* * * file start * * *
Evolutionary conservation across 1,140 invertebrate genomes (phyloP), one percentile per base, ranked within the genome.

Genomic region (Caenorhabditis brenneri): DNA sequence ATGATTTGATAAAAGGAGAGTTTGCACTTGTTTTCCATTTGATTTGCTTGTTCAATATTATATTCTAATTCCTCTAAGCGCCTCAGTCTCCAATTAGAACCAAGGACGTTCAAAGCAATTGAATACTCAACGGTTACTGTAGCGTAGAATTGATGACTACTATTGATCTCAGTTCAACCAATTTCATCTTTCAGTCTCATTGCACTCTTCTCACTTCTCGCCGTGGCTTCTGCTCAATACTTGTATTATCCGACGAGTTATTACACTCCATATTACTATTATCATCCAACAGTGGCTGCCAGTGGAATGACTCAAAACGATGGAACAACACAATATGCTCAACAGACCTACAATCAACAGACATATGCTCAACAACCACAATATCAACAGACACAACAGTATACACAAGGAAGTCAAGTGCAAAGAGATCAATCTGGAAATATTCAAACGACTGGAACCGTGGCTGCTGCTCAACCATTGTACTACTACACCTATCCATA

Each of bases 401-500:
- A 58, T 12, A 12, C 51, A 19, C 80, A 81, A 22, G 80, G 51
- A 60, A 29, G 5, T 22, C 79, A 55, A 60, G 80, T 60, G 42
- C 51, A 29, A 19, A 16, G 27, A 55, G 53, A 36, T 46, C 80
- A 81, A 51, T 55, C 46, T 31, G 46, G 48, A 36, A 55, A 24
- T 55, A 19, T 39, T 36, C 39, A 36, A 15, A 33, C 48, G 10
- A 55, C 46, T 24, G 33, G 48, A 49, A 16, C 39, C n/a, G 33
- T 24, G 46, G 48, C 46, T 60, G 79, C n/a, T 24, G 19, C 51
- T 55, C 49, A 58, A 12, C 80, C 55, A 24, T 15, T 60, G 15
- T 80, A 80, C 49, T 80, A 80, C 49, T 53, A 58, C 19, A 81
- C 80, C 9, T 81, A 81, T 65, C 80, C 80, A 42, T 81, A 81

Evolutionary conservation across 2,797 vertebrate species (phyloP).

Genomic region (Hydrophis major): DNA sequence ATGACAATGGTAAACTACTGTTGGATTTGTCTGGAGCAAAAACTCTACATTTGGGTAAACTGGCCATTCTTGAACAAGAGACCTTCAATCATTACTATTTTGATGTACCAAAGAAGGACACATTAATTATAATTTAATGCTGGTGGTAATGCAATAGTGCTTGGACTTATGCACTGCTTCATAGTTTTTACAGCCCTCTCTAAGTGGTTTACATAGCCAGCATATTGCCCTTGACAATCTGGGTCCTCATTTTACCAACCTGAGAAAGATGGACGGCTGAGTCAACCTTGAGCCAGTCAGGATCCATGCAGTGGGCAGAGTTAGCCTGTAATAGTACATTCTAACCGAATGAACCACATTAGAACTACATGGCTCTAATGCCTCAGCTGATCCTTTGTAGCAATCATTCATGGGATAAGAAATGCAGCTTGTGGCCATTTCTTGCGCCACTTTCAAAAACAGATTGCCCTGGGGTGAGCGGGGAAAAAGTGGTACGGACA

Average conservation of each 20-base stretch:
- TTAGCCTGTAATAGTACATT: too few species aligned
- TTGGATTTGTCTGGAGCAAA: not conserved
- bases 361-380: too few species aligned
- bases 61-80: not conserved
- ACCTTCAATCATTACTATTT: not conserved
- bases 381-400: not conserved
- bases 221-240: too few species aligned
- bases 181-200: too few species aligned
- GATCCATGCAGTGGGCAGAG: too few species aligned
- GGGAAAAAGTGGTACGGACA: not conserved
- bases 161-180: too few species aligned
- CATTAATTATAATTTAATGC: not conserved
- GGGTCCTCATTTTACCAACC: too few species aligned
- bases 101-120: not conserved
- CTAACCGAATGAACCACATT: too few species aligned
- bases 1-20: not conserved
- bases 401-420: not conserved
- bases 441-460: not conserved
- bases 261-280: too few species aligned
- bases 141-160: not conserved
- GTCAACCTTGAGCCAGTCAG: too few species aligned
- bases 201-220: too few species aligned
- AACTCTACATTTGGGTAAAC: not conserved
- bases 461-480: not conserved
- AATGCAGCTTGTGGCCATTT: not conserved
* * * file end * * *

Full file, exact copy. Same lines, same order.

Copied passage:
Evolutionary conservation across 1,140 invertebrate genomes (phyloP), one percentile per base, ranked within the genome.

Genomic region (Caenorhabditis brenneri): DNA sequence ATGATTTGATAAAAGGAGAGTTTGCACTTGTTTTCCATTTGATTTGCTTGTTCAATATTATATTCTAATTCCTCTAAGCGCCTCAGTCTCCAATTAGAACCAAGGACGTTCAAAGCAATTGAATACTCAACGGTTACTGTAGCGTAGAATTGATGACTACTATTGATCTCAGTTCAACCAATTTCATCTTTCAGTCTCATTGCACTCTTCTCACTTCTCGCCGTGGCTTCTGCTCAATACTTGTATTATCCGACGAGTTATTACACTCCATATTACTATTATCATCCAACAGTGGCTGCCAGTGGAATGACTCAAAACGATGGAACAACACAATATGCTCAACAGACCTACAATCAACAGACATATGCTCAACAACCACAATATCAACAGACACAACAGTATACACAAGGAAGTCAAGTGCAAAGAGATCAATCTGGAAATATTCAAACGACTGGAACCGTGGCTGCTGCTCAACCATTGTACTACTACACCTATCCATA

Each of bases 401-500:
- A 58, T 12, A 12, C 51, A 19, C 80, A 81, A 22, G 80, G 51
- A 60, A 29, G 5, T 22, C 79, A 55, A 60, G 80, T 60, G 42
- C 51, A 29, A 19, A 16, G 27, A 55, G 53, A 36, T 46, C 80
- A 81, A 51, T 55, C 46, T 31, G 46, G 48, A 36, A 55, A 24
- T 55, A 19, T 39, T 36, C 39, A 36, A 15, A 33, C 48, G 10
- A 55, C 46, T 24, G 33, G 48, A 49, A 16, C 39, C n/a, G 33
- T 24, G 46, G 48, C 46, T 60, G 79, C n/a, T 24, G 19, C 51
- T 55, C 49, A 58, A 12, C 80, C 55, A 24, T 15, T 60, G 15
- T 80, A 80, C 49, T 80, A 80, C 49, T 53, A 58, C 19, A 81
- C 80, C 9, T 81, A 81, T 65, C 80, C 80, A 42, T 81, A 81

Evolutionary conservation across 2,797 vertebrate species (phyloP).

Genomic region (Hydrophis major): DNA sequence ATGACAATGGTAAACTACTGTTGGATTTGTCTGGAGCAAAAACTCTACATTTGGGTAAACTGGCCATTCTTGAACAAGAGACCTTCAATCATTACTATTTTGATGTACCAAAGAAGGACACATTAATTATAATTTAATGCTGGTGGTAATGCAATAGTGCTTGGACTTATGCACTGCTTCATAGTTTTTACAGCCCTCTCTAAGTGGTTTACATAGCCAGCATATTGCCCTTGACAATCTGGGTCCTCATTTTACCAACCTGAGAAAGATGGACGGCTGAGTCAACCTTGAGCCAGTCAGGATCCATGCAGTGGGCAGAGTTAGCCTGTAATAGTACATTCTAACCGAATGAACCACATTAGAACTACATGGCTCTAATGCCTCAGCTGATCCTTTGTAGCAATCATTCATGGGATAAGAAATGCAGCTTGTGGCCATTTCTTGCGCCACTTTCAAAAACAGATTGCCCTGGGGTGAGCGGGGAAAAAGTGGTACGGACA

Average conservation of each 20-base stretch:
- TTAGCCTGTAATAGTACATT: too few species aligned
- TTGGATTTGTCTGGAGCAAA: not conserved
- bases 361-380: too few species aligned
- bases 61-80: not conserved
- ACCTTCAATCATTACTATTT: not conserved
- bases 381-400: not conserved
- bases 221-240: too few species aligned
- bases 181-200: too few species aligned
- GATCCATGCAGTGGGCAGAG: too few species aligned
- GGGAAAAAGTGGTACGGACA: not conserved
- bases 161-180: too few species aligned
- CATTAATTATAATTTAATGC: not conserved
- GGGTCCTCATTTTACCAACC: too few species aligned
- bases 101-120: not conserved
- CTAACCGAATGAACCACATT: too few species aligned
- bases 1-20: not conserved
- bases 401-420: not conserved
- bases 441-460: not conserved
- bases 261-280: too few species aligned
- bases 141-160: not conserved
- GTCAACCTTGAGCCAGTCAG: too few species aligned
- bases 201-220: too few species aligned
- AACTCTACATTTGGGTAAAC: not conserved
- bases 461-480: not conserved
- AATGCAGCTTGTGGCCATTT: not conserved